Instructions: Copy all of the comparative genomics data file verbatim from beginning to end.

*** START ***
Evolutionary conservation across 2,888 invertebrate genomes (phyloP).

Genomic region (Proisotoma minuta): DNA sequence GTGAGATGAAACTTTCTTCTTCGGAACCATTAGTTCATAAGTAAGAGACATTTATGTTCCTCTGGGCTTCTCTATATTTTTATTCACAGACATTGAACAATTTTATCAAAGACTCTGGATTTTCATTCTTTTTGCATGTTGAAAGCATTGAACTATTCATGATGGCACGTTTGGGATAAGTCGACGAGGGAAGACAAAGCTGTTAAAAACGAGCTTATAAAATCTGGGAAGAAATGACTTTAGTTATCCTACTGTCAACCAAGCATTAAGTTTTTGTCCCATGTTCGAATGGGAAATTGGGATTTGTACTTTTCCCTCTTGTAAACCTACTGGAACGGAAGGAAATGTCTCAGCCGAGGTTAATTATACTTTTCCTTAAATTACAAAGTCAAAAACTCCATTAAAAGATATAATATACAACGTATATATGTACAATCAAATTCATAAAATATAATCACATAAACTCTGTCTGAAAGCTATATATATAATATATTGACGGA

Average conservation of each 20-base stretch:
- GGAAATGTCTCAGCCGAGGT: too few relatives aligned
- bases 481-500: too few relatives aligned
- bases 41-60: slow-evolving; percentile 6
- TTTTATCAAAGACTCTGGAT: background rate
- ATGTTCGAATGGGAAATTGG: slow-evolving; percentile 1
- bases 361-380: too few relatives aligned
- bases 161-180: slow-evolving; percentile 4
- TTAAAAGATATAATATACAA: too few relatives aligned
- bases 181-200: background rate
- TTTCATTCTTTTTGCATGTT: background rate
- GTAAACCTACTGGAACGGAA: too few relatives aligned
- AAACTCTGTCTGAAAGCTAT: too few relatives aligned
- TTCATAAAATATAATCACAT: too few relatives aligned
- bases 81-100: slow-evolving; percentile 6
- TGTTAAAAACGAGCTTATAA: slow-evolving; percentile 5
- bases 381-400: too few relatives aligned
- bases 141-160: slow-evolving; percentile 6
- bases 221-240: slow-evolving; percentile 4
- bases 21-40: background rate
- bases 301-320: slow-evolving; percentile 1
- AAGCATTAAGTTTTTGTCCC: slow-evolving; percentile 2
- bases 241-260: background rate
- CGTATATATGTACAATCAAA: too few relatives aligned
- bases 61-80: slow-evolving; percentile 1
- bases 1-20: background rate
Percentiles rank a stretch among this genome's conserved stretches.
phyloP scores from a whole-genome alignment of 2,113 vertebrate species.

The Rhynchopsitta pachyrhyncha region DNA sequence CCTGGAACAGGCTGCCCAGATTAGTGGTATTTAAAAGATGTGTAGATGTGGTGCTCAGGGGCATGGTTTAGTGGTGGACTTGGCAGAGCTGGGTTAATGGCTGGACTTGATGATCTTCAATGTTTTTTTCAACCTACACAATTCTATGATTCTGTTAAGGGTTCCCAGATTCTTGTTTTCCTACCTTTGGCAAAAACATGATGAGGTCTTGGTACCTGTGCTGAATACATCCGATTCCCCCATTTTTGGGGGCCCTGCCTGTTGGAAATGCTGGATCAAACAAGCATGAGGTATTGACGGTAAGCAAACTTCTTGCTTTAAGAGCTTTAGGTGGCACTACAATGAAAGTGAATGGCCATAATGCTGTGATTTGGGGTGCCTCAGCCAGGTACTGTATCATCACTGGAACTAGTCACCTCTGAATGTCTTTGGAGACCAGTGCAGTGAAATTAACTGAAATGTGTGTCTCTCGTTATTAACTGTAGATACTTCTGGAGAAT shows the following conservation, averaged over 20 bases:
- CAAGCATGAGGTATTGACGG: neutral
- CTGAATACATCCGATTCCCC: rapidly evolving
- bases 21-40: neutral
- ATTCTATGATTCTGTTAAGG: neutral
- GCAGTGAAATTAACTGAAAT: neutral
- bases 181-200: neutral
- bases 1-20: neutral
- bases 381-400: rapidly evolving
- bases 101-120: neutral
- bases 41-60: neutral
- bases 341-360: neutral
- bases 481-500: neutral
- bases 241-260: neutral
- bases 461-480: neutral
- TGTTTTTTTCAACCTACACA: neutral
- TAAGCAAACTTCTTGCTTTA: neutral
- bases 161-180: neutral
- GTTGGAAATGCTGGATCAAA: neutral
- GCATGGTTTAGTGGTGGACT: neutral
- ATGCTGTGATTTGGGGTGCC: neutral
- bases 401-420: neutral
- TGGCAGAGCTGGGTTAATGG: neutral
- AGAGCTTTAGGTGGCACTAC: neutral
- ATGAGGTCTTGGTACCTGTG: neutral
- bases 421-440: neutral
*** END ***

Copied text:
Evolutionary conservation across 2,888 invertebrate genomes (phyloP).

Genomic region (Proisotoma minuta): DNA sequence GTGAGATGAAACTTTCTTCTTCGGAACCATTAGTTCATAAGTAAGAGACATTTATGTTCCTCTGGGCTTCTCTATATTTTTATTCACAGACATTGAACAATTTTATCAAAGACTCTGGATTTTCATTCTTTTTGCATGTTGAAAGCATTGAACTATTCATGATGGCACGTTTGGGATAAGTCGACGAGGGAAGACAAAGCTGTTAAAAACGAGCTTATAAAATCTGGGAAGAAATGACTTTAGTTATCCTACTGTCAACCAAGCATTAAGTTTTTGTCCCATGTTCGAATGGGAAATTGGGATTTGTACTTTTCCCTCTTGTAAACCTACTGGAACGGAAGGAAATGTCTCAGCCGAGGTTAATTATACTTTTCCTTAAATTACAAAGTCAAAAACTCCATTAAAAGATATAATATACAACGTATATATGTACAATCAAATTCATAAAATATAATCACATAAACTCTGTCTGAAAGCTATATATATAATATATTGACGGA

Average conservation of each 20-base stretch:
- GGAAATGTCTCAGCCGAGGT: too few relatives aligned
- bases 481-500: too few relatives aligned
- bases 41-60: slow-evolving; percentile 6
- TTTTATCAAAGACTCTGGAT: background rate
- ATGTTCGAATGGGAAATTGG: slow-evolving; percentile 1
- bases 361-380: too few relatives aligned
- bases 161-180: slow-evolving; percentile 4
- TTAAAAGATATAATATACAA: too few relatives aligned
- bases 181-200: background rate
- TTTCATTCTTTTTGCATGTT: background rate
- GTAAACCTACTGGAACGGAA: too few relatives aligned
- AAACTCTGTCTGAAAGCTAT: too few relatives aligned
- TTCATAAAATATAATCACAT: too few relatives aligned
- bases 81-100: slow-evolving; percentile 6
- TGTTAAAAACGAGCTTATAA: slow-evolving; percentile 5
- bases 381-400: too few relatives aligned
- bases 141-160: slow-evolving; percentile 6
- bases 221-240: slow-evolving; percentile 4
- bases 21-40: background rate
- bases 301-320: slow-evolving; percentile 1
- AAGCATTAAGTTTTTGTCCC: slow-evolving; percentile 2
- bases 241-260: background rate
- CGTATATATGTACAATCAAA: too few relatives aligned
- bases 61-80: slow-evolving; percentile 1
- bases 1-20: background rate
Percentiles rank a stretch among this genome's conserved stretches.
phyloP scores from a whole-genome alignment of 2,113 vertebrate species.

The Rhynchopsitta pachyrhyncha region DNA sequence CCTGGAACAGGCTGCCCAGATTAGTGGTATTTAAAAGATGTGTAGATGTGGTGCTCAGGGGCATGGTTTAGTGGTGGACTTGGCAGAGCTGGGTTAATGGCTGGACTTGATGATCTTCAATGTTTTTTTCAACCTACACAATTCTATGATTCTGTTAAGGGTTCCCAGATTCTTGTTTTCCTACCTTTGGCAAAAACATGATGAGGTCTTGGTACCTGTGCTGAATACATCCGATTCCCCCATTTTTGGGGGCCCTGCCTGTTGGAAATGCTGGATCAAACAAGCATGAGGTATTGACGGTAAGCAAACTTCTTGCTTTAAGAGCTTTAGGTGGCACTACAATGAAAGTGAATGGCCATAATGCTGTGATTTGGGGTGCCTCAGCCAGGTACTGTATCATCACTGGAACTAGTCACCTCTGAATGTCTTTGGAGACCAGTGCAGTGAAATTAACTGAAATGTGTGTCTCTCGTTATTAACTGTAGATACTTCTGGAGAAT shows the following conservation, averaged over 20 bases:
- CAAGCATGAGGTATTGACGG: neutral
- CTGAATACATCCGATTCCCC: rapidly evolving
- bases 21-40: neutral
- ATTCTATGATTCTGTTAAGG: neutral
- GCAGTGAAATTAACTGAAAT: neutral
- bases 181-200: neutral
- bases 1-20: neutral
- bases 381-400: rapidly evolving
- bases 101-120: neutral
- bases 41-60: neutral
- bases 341-360: neutral
- bases 481-500: neutral
- bases 241-260: neutral
- bases 461-480: neutral
- TGTTTTTTTCAACCTACACA: neutral
- TAAGCAAACTTCTTGCTTTA: neutral
- bases 161-180: neutral
- GTTGGAAATGCTGGATCAAA: neutral
- GCATGGTTTAGTGGTGGACT: neutral
- ATGCTGTGATTTGGGGTGCC: neutral
- bases 401-420: neutral
- TGGCAGAGCTGGGTTAATGG: neutral
- AGAGCTTTAGGTGGCACTAC: neutral
- ATGAGGTCTTGGTACCTGTG: neutral
- bases 421-440: neutral